Avatar Review – Follow Up

In follow up to my review of Avatar, I’ve recently come across a short snippet of Mark Driscoll’s thoughts on the movie (though the comments are quite old). Here’s a transcript of his sermon:

The world tempts you to sin, to use people, to disobey God, to live for your own glory instead of his own, to be a consumer instead of generous, that’s the world system.

And if you don’t believe me, go see Avatar, the most demonic, satanic film I’ve ever seen. That any Christian could watch that without seeing the overt demonism is beyond me. I logged on to christianitytoday.com and the review was reflective of Christianity today, very disappointing. See, in that movie, it is a completely false ideology, it’s a sermon preached. It’s the most popular movie ever made, and it tells you that the creation mandate, the cultural mandate is bad, that we shouldn’t, we shouldn’t develop culture, that’s a bad thing.

Primitive is good and advanced is bad and that we’re not sinners, we’re just disconnected from the divine life force, just classic, classic, classic paganism, that human beings are to connect, literally, with trees and animals and beasts and birds and that there’s this spiritual connection that we’re all a part of, that we’re all a part of the divine.

It presents a false mediator with a witch. It presents false worship of created things rather than Creator God in absolute antithesis to Romans 1:25, which gives that as the essence of paganism. It has a false incarnation where a man comes in to be among a people group and to assume their identity. It’s a false Jesus. We have a false resurrection. We have a false savior. We have a false heaven. The whole thing is new age, satanic, demonic paganism, and people are just stunned by the visuals. Well, the visuals are amazing because Satan wants you to emotionally connect with a lie.

I think there are some very good points made here. Namely – to get people to accept a lie you don’t give it to people for what its worth, you dress it up. Satan is terribly clever at doing this and I think Driscoll’s forthright comments are worth pondering. While I was suckered into the visuals of the movie I will admit that I found the storyline pretty laughable (and predictable).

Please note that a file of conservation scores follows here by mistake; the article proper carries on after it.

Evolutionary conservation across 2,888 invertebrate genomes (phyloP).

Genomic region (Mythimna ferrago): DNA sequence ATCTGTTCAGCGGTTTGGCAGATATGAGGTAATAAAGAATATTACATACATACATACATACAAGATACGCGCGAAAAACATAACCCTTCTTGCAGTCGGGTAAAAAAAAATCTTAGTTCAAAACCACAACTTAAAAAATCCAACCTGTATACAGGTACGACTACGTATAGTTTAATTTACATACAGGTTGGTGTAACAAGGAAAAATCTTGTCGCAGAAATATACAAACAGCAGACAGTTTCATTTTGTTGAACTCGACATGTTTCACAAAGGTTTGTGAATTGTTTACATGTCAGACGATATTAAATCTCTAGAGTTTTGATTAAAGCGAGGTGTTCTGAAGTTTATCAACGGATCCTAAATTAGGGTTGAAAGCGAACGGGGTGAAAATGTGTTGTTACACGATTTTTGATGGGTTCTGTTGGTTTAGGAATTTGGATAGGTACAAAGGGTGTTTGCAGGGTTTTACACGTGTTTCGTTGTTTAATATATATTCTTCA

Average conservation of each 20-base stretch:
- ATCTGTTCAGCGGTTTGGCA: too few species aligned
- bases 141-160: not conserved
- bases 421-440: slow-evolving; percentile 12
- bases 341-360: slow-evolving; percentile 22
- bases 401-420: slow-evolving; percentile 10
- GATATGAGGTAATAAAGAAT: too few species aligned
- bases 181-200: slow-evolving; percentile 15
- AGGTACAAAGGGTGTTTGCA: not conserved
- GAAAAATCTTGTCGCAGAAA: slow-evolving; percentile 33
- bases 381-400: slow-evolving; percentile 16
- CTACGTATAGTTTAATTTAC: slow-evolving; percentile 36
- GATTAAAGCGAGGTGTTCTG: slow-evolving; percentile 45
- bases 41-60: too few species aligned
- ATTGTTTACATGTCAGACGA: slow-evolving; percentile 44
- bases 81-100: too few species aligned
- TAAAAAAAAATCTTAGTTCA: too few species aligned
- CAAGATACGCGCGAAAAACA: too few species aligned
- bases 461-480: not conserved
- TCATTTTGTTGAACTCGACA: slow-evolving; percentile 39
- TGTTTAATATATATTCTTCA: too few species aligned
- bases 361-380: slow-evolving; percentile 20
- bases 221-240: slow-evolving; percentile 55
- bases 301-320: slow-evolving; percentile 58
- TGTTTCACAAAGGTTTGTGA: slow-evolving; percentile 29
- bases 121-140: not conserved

Another good point he makes is that we must consider the spiritual affect of even a ‘work of art’ which has had such a profound influence globally. I heard the other day that even though James Cameron has only made 12 films they have grossed a total of +5 Billion dollars globally, making him, on gross earnings, the highest earning Director in history. So we must evaluate the spiritual and philosophical push his films make.

Finally, it may seem crude to some that Driscoll’s views this film is as ‘demonic and satanic’. I would challenge all of us to keep meditating on how close to the truth he might actually be. Anything which robs God of his true glory is both demonic and satanic. Whatever you think of Driscoll’s words, it’s been widely noted that Avatar pushes a particular agenda. And that agenda is not in line with scripture. Coupled with the fact that this is movie is one of the highest grossing movies of all time and we begin to see that its robbing of God’s glory affect may be more profound than we first think. What better, easier, and more glamorous way can Satan be at work?

Happy discerning-movie-watching. :)

Published bySteven

Steven grew up in a nominal Buddhist home, was introduced to Jesus in early university and after lengthy debate and reading came to realise that Jesus made more sense of life, meaning, morality and our ultimate destiny. Graduating from Queensland Theological College in 2011, Steven is a Pastor at his home church, SLE Church, in Brisbane, Queensland. Steven is also husband to Steph, father to Jayden, Janessa, and Eliza, and part time blogger. He also loves a good New Zealand Pinot Noir, Australian craft beer, and coffee. Though preferably not mixed together.